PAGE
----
2. I enjoyed a visit to the zoo a few months ago and was also pleasantly surprised how good it was, I expected it to be much shabbier and the animals poorly looked after but that wasn’t the case as far as I saw. Wildaid seem to have done some great work there with the zoo keepers to introduce good standards of care. However, with more monkeys outside the cages than inside you need to be careful, and the otters begging & screaming for food with outstretched arms was pitiful. Its a big place and you need transport to get around, don’t count on walking it! Unfortunately my photos from my zoo visit (and a wedding party that same day) were lost when my camera was stolen – though a good excuse to revisit the zoo again of course.
    The large puppet-like characters were there on my visit too, as were the scores of elderly people lining the access road looking for hand-outs.
    Isn’t Tonle Bati well kept? The local laymen and women take great pride in their temple and its spotless. I always enjoy a visit there as its such an interesting prasat. I blogged it a few months ago.
    In that area are a few genocide memorials that not many people are aware of and which these days are falling into disrepair. I know time heals and we all move on but I also think its important that the lost souls are remembered and I hope families continue to do that in the future.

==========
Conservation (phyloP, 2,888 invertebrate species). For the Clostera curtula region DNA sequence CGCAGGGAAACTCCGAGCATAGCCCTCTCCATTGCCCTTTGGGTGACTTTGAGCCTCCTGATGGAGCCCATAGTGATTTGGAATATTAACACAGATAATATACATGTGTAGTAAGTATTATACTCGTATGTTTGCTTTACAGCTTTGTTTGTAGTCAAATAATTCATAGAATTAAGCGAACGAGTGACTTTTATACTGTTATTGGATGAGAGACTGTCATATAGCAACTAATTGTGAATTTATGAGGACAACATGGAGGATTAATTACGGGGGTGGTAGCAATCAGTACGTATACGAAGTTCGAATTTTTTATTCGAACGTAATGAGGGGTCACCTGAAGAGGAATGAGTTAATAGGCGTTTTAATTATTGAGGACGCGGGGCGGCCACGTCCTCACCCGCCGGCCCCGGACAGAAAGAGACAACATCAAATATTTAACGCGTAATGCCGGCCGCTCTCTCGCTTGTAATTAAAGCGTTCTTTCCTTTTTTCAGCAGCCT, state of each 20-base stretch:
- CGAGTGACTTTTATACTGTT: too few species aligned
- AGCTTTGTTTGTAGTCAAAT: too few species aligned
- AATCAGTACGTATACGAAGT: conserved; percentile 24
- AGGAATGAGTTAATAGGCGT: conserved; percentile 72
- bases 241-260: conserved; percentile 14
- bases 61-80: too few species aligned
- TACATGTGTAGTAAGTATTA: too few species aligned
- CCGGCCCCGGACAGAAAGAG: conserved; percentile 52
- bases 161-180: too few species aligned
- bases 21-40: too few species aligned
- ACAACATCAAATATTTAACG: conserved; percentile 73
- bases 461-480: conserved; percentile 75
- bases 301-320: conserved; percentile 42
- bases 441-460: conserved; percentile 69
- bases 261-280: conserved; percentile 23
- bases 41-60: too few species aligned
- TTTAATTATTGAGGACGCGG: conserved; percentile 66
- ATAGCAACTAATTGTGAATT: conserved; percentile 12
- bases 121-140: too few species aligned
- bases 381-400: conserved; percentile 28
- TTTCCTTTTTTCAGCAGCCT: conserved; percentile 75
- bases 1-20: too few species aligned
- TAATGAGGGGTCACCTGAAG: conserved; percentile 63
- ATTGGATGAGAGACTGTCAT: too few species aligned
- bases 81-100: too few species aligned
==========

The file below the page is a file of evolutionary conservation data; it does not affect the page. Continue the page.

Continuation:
hope to finally meet up soon.
    Andy

  3. Hey Andy, That is a bummer about your camera! That is a good point about having transportation. The Zoo is HUGE and it looks like there is lots of room for it to grow too. Tonle Bati was very nice, although I made the mistake of not bringing enough small bills and the old ladies seemed annoyed I wasn’t donating very much at each little Buddha statue (there are quite a few at Ta Prohm).
    We should get together soon, I’ll send an email!

  4. Those are great pictures! I enjoyed looking at them so much. It’s pretty neat that you can get so close to the animals. That one deer looking for food makes the same exact face as James when he’s begging for grub.

  5. Good to know that animals are well taking care off. Liked the picture of the two large puppets; reading your posts, almost make me feel that I am there too, that is fun.

  6. Just a note – I represent Wildlife Alliance. When the signs for Phnom Tamao Wildlife Rescue Center were erected, we operated under the name WildAid. Now, our Care for Rescued Wildlife work at the Rescue Center and our other programs in Cambodia are under the name Wildlife Alliance. More information is at http://www.wildlifealliance.org. Thank you!

  7. WOW! I had no idea “our” Rachel was there, too! You both look so beautiful – that picture was the icing, I must say. Please BOTH consider yourselves hugged…and Alison, I loved the zoo pictures. I’m just so enjoying my opportunity to experience a place so far away through your words and pictures…. Megwetch!

  8. Very interesting journey. Great photography!

  9. Pingback: Global Voices Online » Cambodia: Pictures of wildlife sanctuary

  10. hallo!! ciao da Venezia Italy

  11. awesome photos, Alison! I’m not normally a zoo fan but now I’m thinking I need to check out the PP zoo myself…maybe they’ll even let me do an Extreme Khmer episode on it…?

  12. The zoo would make a great extreme khmer episode! Although watch out that those gibbons don’t try to steal your camera…..

  13. awesome zoo photos. they could be on cuteoverload or cheezburger. i love the deer especially!

  14. Pingback: Phnom Penh ain’t so bad « Alison in Cambodia